Archive for the 'Learning Disabilities and Mental Health' Category

  1. Be Real This is the essence of connection. Inspiring kids and helping instill confidence isn’t about only being positive or trying to be inspirational. Being real and authentic is what gets you where you want to go with your kids. In any close and effective relationship, you must be brave in this way. [...]

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Sometimes the language of self-development can admittedly feel awkward or to some, pretentious. Since the field is relatively new and language evolves, it can be a little uncomfortable to use it at first when at the family dinner table with Uncle Frank and Aunt Edith . Nonetheless, “Self-Compassion” describes ways of thinking and behaving that [...]

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In my opinion, coming to grips with the number of teenagers with addictions who also have learning disabilities (estimates towards 60%), requires understanding how isolating it can be. School stress is often the number one stress teenagers face, and when you’re struggling extra hard in the core competencies of academic success, it’s not hard to [...]

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This is a post from a few year back that remains highly relevant, so I thought I’d repost: Teenagers and young adults with Asperger’s Syndrome or with High Functioning Autism need some targeted and extra help understanding and negotiating romantic and sexual relationships. Moving from Social Skills or Social Thinking/Cognition curriculums to dating, sex, love, [...]

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The Sun or The Moon? Sometimes I feel like a bit of a downer and in contrast to other popular LD-centered websites, because a fair amount of my writings, posts and presentations concerns the risks and vulnerabilities that can go along with having a learning disability or learning difference. It’s a little out of character [...]

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A child-friendly space in Mosul, Iraq. Photo: Arete/War Child UK. A group called War Child based in the UK, dedicates itself to helping children and families in war-torn areas all over the world. In In this Good.is article we see one of its projects, bringing mobile learning and libraries to children in desperate need. So [...]

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Lost in My Mind This article (link above) hit home, and is one of the best and most honest accounts of the reality that many kids, teens, and adults with dyslexia face. Even a successful athlete, reaching the pinnacle of his sport (a Stanley Cup winner) Brent Sobel wasn’t immune from feeling “not good enough” [...]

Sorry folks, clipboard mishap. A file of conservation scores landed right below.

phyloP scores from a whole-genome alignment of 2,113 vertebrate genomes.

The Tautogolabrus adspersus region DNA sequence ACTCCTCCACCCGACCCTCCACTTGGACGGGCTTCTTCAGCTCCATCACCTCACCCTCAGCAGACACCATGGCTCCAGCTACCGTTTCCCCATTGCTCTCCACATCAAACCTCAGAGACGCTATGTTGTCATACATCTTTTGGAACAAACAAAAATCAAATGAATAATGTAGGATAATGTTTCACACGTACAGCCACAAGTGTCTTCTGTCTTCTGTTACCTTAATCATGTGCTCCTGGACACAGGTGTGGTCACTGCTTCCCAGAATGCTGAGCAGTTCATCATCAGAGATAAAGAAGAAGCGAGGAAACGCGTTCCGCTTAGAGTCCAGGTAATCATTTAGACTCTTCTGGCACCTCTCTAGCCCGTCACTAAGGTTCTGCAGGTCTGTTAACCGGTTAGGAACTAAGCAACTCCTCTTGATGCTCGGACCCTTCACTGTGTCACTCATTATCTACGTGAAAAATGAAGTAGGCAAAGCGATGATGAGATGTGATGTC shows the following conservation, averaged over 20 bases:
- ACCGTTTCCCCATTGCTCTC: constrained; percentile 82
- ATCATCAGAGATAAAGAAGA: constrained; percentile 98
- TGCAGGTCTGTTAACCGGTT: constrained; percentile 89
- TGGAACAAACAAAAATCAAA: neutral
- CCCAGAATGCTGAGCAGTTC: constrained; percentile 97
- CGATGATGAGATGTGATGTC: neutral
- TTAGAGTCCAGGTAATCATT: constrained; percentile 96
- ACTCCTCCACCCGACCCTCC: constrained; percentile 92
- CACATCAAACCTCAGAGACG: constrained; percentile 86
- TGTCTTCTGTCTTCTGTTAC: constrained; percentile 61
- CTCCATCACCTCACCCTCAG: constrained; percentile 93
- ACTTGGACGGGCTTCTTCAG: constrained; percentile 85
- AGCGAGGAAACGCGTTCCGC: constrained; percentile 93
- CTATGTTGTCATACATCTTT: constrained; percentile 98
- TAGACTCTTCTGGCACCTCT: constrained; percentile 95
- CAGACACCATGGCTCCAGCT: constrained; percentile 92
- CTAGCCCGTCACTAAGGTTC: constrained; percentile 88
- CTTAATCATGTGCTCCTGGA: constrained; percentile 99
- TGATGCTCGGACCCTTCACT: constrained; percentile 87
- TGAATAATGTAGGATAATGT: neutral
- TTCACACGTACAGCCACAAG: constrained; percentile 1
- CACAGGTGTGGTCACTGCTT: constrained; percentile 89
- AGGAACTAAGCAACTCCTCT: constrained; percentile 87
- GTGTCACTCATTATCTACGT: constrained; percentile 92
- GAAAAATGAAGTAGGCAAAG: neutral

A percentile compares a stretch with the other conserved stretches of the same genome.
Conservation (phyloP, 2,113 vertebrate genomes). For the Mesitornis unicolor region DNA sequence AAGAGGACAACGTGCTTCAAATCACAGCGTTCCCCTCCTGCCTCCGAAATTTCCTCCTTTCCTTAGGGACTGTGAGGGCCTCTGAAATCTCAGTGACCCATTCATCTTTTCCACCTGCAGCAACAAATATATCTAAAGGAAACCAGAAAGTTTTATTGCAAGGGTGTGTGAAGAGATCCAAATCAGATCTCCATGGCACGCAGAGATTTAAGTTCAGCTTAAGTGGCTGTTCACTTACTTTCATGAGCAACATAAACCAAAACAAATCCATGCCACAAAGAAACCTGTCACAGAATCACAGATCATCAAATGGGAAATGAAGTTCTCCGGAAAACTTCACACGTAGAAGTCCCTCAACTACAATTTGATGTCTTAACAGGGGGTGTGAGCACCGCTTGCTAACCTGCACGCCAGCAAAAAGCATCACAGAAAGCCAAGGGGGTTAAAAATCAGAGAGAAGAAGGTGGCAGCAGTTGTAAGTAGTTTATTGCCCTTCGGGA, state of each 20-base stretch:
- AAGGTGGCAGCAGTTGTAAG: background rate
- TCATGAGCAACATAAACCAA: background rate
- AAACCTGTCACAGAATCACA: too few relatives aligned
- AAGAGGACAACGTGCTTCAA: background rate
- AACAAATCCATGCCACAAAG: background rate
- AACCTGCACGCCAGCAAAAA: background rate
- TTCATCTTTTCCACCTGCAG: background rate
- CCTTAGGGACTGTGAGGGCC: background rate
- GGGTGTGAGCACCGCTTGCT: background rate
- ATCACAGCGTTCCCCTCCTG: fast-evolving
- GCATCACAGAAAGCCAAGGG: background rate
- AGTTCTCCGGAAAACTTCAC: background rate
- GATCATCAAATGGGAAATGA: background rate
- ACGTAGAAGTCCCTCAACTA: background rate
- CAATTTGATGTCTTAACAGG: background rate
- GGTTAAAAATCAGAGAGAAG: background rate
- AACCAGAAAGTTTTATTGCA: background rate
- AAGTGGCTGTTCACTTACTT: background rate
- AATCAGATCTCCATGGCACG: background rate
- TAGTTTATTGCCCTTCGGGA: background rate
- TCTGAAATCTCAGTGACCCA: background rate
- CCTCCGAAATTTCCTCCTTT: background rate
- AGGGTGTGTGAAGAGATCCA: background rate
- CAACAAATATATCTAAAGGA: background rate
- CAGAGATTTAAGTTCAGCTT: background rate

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The following is a reprint of an article I wrote this year.  Part of the work I do involves helping families with teens or young adults with significant emotional/behavioral struggles.  I sometimes consult with therapeutic programs so that they are more sensitive and responsive to LD-related issues and how they impact therapeutic concerns. Resolving Issues [...]

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Slide above: Adapted from Exploring the Neurocircuitry of the Brain and Its Impact on Treatment Selections in ADHD, PRAKASH S. MASAND, MD; PETER S. JENSEN, MD; STEPHEN STAHL, MD, PHD There’s been a certain amount of press and attention on the intense marketing of medications for people with ADHD, and the perceived over-medication. Representing the [...]

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This is a great short video, sent to me by my friend Richard Wanderman, about a photographer/videographer named Michael Shainblum and his time-lapse work. Beautiful images. I loved listening to his explanation of how he produces his work. It’s very low tech thinking (he strips it down to some simple ideas) and them adds some [...]

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This article, from Slate, Comfort Food, hit home. Larry Lake describes the difficulty many people have with knowing how to be supportive when someone they know has a mental illness, or has a child with a mental illness. People have learned to respond supportively when there’s a physical illness, but not nearly so well to [...]

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It’s so fascinating to me to track the different attitudes and perspectives about having a learning disability. On one hand there is one that implies that having a learning disability somehow means you are brilliant in some way.” Paraphrased, that one may also be stated something like “Being dyslexic automatically means you have inherent talents [...]

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